Monday, November 9, 2015

Meeting their specimens

Friday students got to meet their specimens for the first time. They were a turtle, dogfish shark, squid, stingray and rabbit. Although the students were excited and wanted to start dissecting immediately, I felt that I had to hit the brakes; I wanted to see their dissection gameplan first. Most specimens came with a dissection guidebook (or we purchased one); the shark, rabbit and squid came with one while the turtle and stingray did not. In the weeks leading up to the arrival of their specimens, students have been researching dissection guides and dissection videos online in preparation. Although I did not want to stifle their enthusiasm, I wanted them to understand that their gameplan and incisions needed to be purposeful, not simply "slice and dice". Just like in carpentry: "measure twice, cut once". So we (I guess, mostly I) decided that Friday would be Picture Day. I asked all participating students to take pictures of their specimen's external anatomy for every conceivable angle, as well as close-ups of various features found in their dissection manuals. They will be documenting and labeling these pictures in the day to come.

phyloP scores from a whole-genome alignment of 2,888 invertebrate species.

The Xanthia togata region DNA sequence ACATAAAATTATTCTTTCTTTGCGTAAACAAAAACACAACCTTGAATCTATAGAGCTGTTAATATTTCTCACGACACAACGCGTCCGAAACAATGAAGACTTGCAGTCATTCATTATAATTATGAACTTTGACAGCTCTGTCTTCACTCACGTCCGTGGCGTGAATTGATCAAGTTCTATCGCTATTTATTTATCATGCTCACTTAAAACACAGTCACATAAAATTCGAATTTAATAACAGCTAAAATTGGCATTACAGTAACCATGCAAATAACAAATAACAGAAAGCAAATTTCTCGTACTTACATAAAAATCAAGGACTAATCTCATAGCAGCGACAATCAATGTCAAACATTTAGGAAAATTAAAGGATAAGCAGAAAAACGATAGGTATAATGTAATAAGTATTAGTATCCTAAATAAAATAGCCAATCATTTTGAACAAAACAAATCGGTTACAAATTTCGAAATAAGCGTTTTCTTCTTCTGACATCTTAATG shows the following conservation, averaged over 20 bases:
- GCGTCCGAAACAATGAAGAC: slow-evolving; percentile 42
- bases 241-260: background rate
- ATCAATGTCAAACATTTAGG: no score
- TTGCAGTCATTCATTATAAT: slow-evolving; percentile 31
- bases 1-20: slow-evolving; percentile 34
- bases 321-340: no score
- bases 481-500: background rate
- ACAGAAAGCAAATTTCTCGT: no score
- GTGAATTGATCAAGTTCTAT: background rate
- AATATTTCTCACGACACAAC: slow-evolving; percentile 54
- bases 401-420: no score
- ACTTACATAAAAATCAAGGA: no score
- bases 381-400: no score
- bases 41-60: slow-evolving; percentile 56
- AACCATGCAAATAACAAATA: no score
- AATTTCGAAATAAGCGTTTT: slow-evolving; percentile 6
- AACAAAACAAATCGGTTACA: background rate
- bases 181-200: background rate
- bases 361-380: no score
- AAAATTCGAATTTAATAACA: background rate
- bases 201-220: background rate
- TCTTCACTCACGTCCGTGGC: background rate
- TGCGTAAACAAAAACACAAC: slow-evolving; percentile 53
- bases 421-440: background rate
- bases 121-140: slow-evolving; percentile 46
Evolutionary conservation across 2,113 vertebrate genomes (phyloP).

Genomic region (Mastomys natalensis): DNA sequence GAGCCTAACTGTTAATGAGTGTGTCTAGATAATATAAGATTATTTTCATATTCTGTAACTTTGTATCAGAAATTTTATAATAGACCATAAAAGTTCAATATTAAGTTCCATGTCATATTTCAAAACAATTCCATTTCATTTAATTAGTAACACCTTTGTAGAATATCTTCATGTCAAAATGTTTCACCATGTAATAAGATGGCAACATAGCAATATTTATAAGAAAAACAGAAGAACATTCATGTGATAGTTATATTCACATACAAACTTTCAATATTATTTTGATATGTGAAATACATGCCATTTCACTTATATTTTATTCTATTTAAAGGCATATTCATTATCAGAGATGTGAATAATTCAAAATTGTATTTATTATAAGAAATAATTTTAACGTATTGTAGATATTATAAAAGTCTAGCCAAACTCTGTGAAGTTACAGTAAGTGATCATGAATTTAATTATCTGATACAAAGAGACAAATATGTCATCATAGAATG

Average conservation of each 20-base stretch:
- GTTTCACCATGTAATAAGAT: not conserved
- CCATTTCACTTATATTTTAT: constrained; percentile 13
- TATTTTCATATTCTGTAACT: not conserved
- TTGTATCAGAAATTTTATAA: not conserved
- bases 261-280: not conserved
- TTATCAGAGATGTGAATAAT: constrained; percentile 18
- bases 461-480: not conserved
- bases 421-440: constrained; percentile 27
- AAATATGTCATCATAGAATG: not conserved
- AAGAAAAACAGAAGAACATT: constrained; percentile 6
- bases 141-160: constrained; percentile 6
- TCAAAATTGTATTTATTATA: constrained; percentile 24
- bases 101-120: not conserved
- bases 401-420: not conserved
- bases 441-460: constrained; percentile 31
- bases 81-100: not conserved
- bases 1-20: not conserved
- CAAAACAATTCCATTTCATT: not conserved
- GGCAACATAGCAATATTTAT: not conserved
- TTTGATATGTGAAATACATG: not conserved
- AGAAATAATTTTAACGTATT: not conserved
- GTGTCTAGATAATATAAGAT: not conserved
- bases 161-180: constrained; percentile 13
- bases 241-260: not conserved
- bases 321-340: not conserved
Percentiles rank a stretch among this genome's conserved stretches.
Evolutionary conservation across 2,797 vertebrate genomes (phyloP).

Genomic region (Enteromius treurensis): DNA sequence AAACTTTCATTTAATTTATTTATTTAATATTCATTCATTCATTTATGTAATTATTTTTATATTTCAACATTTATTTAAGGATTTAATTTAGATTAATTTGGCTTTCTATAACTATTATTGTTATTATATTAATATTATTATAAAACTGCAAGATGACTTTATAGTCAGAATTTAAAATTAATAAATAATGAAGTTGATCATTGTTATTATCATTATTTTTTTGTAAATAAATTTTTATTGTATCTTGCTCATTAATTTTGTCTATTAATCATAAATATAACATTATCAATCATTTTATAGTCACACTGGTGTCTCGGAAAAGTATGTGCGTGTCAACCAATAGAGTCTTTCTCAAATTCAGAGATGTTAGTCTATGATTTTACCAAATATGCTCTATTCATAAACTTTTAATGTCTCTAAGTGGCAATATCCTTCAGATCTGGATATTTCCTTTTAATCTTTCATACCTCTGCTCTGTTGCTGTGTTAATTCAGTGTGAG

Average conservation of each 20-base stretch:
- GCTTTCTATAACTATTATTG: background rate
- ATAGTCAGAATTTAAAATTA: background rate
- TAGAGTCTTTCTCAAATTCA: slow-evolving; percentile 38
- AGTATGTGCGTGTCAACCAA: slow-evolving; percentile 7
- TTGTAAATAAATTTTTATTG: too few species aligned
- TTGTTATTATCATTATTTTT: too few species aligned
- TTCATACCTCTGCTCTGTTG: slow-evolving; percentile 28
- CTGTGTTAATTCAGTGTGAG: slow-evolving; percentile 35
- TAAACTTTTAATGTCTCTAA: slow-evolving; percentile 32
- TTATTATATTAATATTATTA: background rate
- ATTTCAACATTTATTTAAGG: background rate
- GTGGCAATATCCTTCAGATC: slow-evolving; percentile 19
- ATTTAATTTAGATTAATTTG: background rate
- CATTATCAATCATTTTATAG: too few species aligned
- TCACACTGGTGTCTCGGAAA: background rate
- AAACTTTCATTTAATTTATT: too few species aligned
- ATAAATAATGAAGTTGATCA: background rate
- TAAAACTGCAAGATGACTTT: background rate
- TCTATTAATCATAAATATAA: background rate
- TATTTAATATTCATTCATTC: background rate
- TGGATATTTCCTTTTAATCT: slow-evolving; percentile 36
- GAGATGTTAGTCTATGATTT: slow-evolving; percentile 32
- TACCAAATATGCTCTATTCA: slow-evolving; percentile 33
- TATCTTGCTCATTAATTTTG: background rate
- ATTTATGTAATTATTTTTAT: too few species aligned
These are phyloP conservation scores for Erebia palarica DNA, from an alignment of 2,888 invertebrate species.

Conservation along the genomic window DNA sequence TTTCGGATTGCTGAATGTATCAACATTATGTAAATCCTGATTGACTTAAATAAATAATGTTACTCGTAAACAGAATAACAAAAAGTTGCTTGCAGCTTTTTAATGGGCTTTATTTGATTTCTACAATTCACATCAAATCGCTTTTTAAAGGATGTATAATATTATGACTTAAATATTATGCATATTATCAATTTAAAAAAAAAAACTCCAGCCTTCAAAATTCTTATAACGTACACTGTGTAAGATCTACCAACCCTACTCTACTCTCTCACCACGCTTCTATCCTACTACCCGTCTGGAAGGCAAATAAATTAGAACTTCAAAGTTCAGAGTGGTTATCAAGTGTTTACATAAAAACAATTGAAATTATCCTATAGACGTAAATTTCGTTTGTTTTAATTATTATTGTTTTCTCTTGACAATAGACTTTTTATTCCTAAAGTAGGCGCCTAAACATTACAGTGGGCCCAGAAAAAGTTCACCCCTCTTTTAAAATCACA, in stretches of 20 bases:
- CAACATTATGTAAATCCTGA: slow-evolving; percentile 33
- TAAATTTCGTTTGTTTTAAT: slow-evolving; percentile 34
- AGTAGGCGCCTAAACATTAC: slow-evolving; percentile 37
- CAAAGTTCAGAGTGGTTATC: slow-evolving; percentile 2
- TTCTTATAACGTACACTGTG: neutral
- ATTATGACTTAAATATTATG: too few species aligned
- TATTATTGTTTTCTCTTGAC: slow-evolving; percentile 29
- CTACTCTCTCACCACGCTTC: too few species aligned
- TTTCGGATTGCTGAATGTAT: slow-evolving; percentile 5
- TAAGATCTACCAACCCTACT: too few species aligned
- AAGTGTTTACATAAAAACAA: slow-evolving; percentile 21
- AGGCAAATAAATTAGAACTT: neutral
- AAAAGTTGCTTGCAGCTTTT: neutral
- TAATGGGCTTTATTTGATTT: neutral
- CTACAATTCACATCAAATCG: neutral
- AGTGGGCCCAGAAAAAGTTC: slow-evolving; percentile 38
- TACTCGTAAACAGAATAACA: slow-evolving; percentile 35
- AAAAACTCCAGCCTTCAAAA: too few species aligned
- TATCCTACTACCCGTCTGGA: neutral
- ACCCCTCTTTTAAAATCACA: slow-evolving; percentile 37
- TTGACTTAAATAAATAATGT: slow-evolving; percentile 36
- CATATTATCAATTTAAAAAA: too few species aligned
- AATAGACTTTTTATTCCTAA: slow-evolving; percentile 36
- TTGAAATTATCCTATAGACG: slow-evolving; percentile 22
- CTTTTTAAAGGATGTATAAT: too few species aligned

Here are some picts I took around the room:

dogfish shark (made the room smell like a fish market)  

bunny rabbit

Squid. Where's the rest???

Stingray. Dorsal surface is dark, ventral is light. Hmmmm...

We've got quite the zoo going on here!
 In addition, one of my students is learning about the anatomy of her pet tarantula. While I wouldn't say I am arachnophobic, spiders would not be my first choice of pets (personally). We obtained permission to bring the spider into class as long as it remained caged. The presence of the spider in class added to the excitement and interest. Not such a bad thing, eh?


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